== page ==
Elvis Birthplace and Museum

I’ve been to see Elvis’s birthplace in the small town of Tupelo three times now, but there’s always something new to see. A recent addition is the chapel where Elvis first sang in public, which was moved here on the back of a truck. As well as the primitive two-room shack in which Elvis was born, and a Memorial Chapel, there’s a fine museum of Elvis artefacts collected by a friend who knew him in Tupelo and became one of his biggest fans. The museum is a jumble of fascinating memorabilia, and a must-see for any Elvis fan.

Tupelo Automobile Museum

There are more reasons to visit Tupleo than just Elvis. The town also boasts this remarkable collection of cars, which is ranked as the Number One museum in Mississippi by TripAdvisor. There are over 150 vehicles in all in the Tupelo Automobile Museum, and every one of them is in working order and sparkles like the day it was made. Cars owned by people including Elvis and BB King are among the exhibits, with the collection valued at over $6 million.

Delta Blues Museum

Music fans cannot travel through Mississippi without visiting Clarksdale. It’s here that the blues singer Robert Johnson allegedly sold his soul to the devil at a crossroads in return for his phenomenal guitar-playing abilities. The Delta Blues Museum celebrates Johnson and other musical giants who were either born or lived in Clarksdale, including Muddy Waters, Sam Cooke, Eddie Boyd, Howlin’ Wolf and WC Handy, who took the blues from the Mississippi delta to the wider world. It’s housed in a former railroad depot, a fitting place as it was the trains that took delta blues singers from here to Memphis and to Chicago.

Rowan Oak

Mississippi has produced many fine writers, including Eudora Welty, Tennessee Williams and more recently John Grisham. One of the greatest, though, and winner of the Nobel Prize for Literature, was William Faulkner. He bought Rowan Oak house on the outskirts of Oxford in the 1930s and lived there till his death in 1962. Phone numbers are written on the wall next to the old phone, and Faulkner outlined his novel A Fable on the walls too. It’s a magical place which I’ve visited three times without getting tired of it. Others coming here to pay homage to the literary giant include Salman Rushdie, Alice Walker and John Updike.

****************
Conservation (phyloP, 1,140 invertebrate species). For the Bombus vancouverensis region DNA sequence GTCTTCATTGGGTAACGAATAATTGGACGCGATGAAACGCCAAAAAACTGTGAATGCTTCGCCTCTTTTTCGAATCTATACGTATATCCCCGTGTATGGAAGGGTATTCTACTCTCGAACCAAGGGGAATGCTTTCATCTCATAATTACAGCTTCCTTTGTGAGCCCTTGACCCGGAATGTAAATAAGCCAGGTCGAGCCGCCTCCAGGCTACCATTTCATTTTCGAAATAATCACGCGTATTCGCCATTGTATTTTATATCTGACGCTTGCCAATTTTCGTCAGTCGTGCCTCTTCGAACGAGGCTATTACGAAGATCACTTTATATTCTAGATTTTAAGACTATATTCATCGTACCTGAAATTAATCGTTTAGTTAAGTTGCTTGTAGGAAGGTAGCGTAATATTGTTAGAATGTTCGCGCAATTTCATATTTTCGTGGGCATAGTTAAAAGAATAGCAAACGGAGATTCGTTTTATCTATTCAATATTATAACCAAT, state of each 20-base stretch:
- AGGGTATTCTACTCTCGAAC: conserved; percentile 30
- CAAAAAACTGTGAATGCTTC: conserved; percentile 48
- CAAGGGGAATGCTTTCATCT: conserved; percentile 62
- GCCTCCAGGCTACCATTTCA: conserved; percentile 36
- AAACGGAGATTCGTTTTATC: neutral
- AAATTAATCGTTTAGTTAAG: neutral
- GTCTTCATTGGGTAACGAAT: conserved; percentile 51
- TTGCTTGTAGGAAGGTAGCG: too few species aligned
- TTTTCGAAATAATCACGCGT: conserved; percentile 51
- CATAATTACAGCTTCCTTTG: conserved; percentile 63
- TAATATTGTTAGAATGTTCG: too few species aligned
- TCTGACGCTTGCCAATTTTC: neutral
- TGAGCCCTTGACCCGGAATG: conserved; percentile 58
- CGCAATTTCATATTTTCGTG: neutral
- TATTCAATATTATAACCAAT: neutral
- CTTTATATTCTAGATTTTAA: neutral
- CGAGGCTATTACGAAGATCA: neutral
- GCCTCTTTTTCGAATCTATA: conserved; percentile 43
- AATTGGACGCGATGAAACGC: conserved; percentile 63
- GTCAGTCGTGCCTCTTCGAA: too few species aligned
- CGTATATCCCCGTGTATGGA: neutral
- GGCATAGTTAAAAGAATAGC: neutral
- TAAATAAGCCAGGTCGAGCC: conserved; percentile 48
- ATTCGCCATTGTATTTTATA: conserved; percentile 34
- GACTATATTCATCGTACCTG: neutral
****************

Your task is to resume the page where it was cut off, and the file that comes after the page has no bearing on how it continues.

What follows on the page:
Kermit the Frog Museum

More correctly known as the Jim Henson Museum, this delightful little place is on Deer Creek in Leland, where puppeteer Jim Henson grew up. It was here as a kid while exploring the local creeks and swamps, and watching and listening to the wildlife, that he had the inspiration to create Kermit the Frog. It’s a tiny place, just a couple of rooms in a small house that’s manned by volunteers, but it has lots of Henson’s personal artefacts and is a whole lot of fun to visit. It reflects the joy and warmth that Henson himself brought to the entire world.

Tell Me More About Mississippi

America As You Like It offer a 7-night holiday to Mississippi from £1315 per person including return flights from London to Jackson on United Airlines, car hire, 2 nights at the Westin Jackson, 2 nights at the Alluvian Greenwood, 1 night at the Hilton Garden Inn Tupelo, 1 night at the Hampton Inn Oxford and 1 night at the Hilton Garden Inn, Meridian. Price based on 2 people sharing.

For more information on Mississippi, go to visitmississippi.org or deep-south-usa.com